Fashion Week: One for the Money, Two for the Show; Betsey Johnson Is Putting Bunnies on the Catwalk
''I just wanted sexy, girlish, voluptuous, Marilyn Monroe and Brigitte Bardot, but with a sense of what's happening now,'' Betsey Johnson said, her eyes popping open. ''And I thought: playmates.''
There is hardly a more legitimate hook for an American fashion show than 30 Playboy bunnies. After all, what is a bunny if not the girl next door (or at least the fantasy version of her)?
How many people, in or out of the fashion world, can possibly hope to identify with a 6-foot supermodel who looks as if she rises every morning from the flatbed of a shirt press and starts walking?
Well, they can't, and that's where Suzanne Stokes of Everglades City, Fla., comes in. Ms. Stokes speaks as if she were raised among kittens. She is blond and adorable, and for specifics one can turn to the February 2000 issue of Playboy, where Ms. Stokes was the playmate of the month.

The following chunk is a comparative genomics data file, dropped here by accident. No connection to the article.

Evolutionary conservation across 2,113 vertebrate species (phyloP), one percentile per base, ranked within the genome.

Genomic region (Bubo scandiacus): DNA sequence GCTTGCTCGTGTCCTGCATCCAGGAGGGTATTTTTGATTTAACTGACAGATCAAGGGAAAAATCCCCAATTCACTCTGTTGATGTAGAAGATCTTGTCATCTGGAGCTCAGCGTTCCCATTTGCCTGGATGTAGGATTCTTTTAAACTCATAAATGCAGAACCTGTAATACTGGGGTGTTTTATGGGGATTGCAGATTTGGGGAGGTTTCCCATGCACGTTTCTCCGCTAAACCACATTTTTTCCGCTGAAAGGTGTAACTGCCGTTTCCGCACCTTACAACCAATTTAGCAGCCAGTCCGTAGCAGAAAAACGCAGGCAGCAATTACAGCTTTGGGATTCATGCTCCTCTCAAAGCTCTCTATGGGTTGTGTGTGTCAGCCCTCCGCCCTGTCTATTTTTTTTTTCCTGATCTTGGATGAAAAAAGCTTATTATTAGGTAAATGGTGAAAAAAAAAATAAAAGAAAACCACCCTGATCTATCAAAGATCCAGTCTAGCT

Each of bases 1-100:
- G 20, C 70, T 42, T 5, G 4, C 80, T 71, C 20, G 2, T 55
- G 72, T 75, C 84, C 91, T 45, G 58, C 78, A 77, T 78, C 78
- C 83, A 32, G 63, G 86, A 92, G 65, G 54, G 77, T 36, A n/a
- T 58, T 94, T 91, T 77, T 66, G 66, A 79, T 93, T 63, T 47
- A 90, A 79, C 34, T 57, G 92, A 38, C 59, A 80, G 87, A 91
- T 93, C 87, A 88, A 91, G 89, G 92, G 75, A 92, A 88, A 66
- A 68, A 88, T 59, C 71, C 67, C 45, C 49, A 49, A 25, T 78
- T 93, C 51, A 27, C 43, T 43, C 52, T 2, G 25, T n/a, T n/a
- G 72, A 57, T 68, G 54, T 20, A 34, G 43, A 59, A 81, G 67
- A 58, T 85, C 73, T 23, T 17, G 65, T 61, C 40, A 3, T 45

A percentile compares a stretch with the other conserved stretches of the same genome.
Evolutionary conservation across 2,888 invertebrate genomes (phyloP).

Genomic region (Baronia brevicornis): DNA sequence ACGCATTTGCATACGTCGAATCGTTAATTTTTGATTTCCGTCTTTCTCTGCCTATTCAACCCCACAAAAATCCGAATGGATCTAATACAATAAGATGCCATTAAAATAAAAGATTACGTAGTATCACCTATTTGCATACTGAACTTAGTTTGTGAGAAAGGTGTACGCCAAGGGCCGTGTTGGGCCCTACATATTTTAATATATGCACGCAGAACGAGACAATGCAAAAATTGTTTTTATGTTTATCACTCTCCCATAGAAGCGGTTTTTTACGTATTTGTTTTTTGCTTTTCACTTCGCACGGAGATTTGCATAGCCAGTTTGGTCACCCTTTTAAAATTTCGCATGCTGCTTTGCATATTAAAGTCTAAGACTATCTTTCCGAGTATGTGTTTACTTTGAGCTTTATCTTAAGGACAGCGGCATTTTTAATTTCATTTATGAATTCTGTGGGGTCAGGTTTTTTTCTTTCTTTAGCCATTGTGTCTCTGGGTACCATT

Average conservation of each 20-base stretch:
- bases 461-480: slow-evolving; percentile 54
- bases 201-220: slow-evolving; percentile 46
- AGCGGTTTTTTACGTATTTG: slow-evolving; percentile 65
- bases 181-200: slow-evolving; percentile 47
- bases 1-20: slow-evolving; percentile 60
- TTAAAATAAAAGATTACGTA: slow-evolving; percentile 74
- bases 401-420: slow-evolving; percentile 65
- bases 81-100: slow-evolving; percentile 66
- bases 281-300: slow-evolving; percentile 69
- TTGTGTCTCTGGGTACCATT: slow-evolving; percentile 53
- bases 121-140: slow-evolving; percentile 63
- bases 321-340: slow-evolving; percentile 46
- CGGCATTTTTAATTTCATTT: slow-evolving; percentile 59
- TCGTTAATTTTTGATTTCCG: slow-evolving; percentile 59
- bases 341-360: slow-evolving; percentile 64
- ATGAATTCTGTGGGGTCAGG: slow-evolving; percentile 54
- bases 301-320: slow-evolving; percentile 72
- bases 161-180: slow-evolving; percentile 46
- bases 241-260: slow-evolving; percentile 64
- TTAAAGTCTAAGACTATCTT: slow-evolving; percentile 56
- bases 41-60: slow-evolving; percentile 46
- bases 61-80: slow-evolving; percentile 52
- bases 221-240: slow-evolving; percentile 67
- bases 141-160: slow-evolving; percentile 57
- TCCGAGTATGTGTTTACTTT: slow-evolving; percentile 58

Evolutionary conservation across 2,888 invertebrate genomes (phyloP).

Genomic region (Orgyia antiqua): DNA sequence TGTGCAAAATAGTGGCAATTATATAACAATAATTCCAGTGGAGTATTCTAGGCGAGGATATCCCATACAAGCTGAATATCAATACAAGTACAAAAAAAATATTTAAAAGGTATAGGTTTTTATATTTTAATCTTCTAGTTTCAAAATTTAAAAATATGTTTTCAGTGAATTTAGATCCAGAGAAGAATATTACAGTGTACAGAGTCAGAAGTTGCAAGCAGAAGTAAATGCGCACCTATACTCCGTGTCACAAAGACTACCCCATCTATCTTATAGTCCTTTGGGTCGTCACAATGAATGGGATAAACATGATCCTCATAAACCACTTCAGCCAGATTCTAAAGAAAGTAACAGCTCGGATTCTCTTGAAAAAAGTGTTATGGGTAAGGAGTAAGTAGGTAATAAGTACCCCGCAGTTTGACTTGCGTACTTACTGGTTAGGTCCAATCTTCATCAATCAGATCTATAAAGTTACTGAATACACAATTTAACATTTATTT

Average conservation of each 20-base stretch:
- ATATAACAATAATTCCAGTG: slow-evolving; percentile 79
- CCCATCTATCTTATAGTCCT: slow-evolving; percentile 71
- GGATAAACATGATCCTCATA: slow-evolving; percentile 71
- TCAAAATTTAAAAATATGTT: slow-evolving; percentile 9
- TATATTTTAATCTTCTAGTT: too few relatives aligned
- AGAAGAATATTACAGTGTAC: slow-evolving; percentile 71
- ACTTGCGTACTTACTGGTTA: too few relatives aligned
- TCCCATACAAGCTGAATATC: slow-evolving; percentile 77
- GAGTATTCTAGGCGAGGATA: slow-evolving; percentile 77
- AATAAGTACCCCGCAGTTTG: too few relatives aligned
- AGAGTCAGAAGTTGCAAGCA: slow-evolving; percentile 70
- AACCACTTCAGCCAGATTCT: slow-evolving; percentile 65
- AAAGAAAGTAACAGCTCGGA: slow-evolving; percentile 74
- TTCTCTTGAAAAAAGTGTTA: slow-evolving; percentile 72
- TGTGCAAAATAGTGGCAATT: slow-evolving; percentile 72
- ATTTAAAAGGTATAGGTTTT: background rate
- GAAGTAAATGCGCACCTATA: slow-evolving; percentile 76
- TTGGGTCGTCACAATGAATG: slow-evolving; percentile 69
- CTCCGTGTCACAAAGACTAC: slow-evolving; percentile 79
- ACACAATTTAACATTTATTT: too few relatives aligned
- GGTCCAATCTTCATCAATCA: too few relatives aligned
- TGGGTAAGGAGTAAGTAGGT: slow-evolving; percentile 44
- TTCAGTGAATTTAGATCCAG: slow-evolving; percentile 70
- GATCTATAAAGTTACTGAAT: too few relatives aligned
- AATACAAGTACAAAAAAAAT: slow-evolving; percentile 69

How she got her job is not terribly complicated. ''You just take off your clothes, and they take pictures of you,'' she said. But Ms. Stokes and her sister bunnies, seven of whom gathered last week in Ms. Johnson's studio at 498 Seventh Avenue for fittings, know that it takes more than decolletage to be a bunny, although it helps.
''You have to be friendly,'' Ms. Stokes purred.
As Ms. Stokes ambled off to try on something pretty, Ava Fabian, the August 1986 playmate, took a few turns in her dress, a strapless, full-skirted number in a cotton print, which Ms. Fabian said reminded her of the flirty styles one used to see on ''Dallas.''
Many of Ms. Johnson's new spring looks, which will be shown Sept. 19 at 7 p.m. in Bryant Park, have a nostalgic ring. But, then, what are Playboy bunnies for if not to push a few buttons?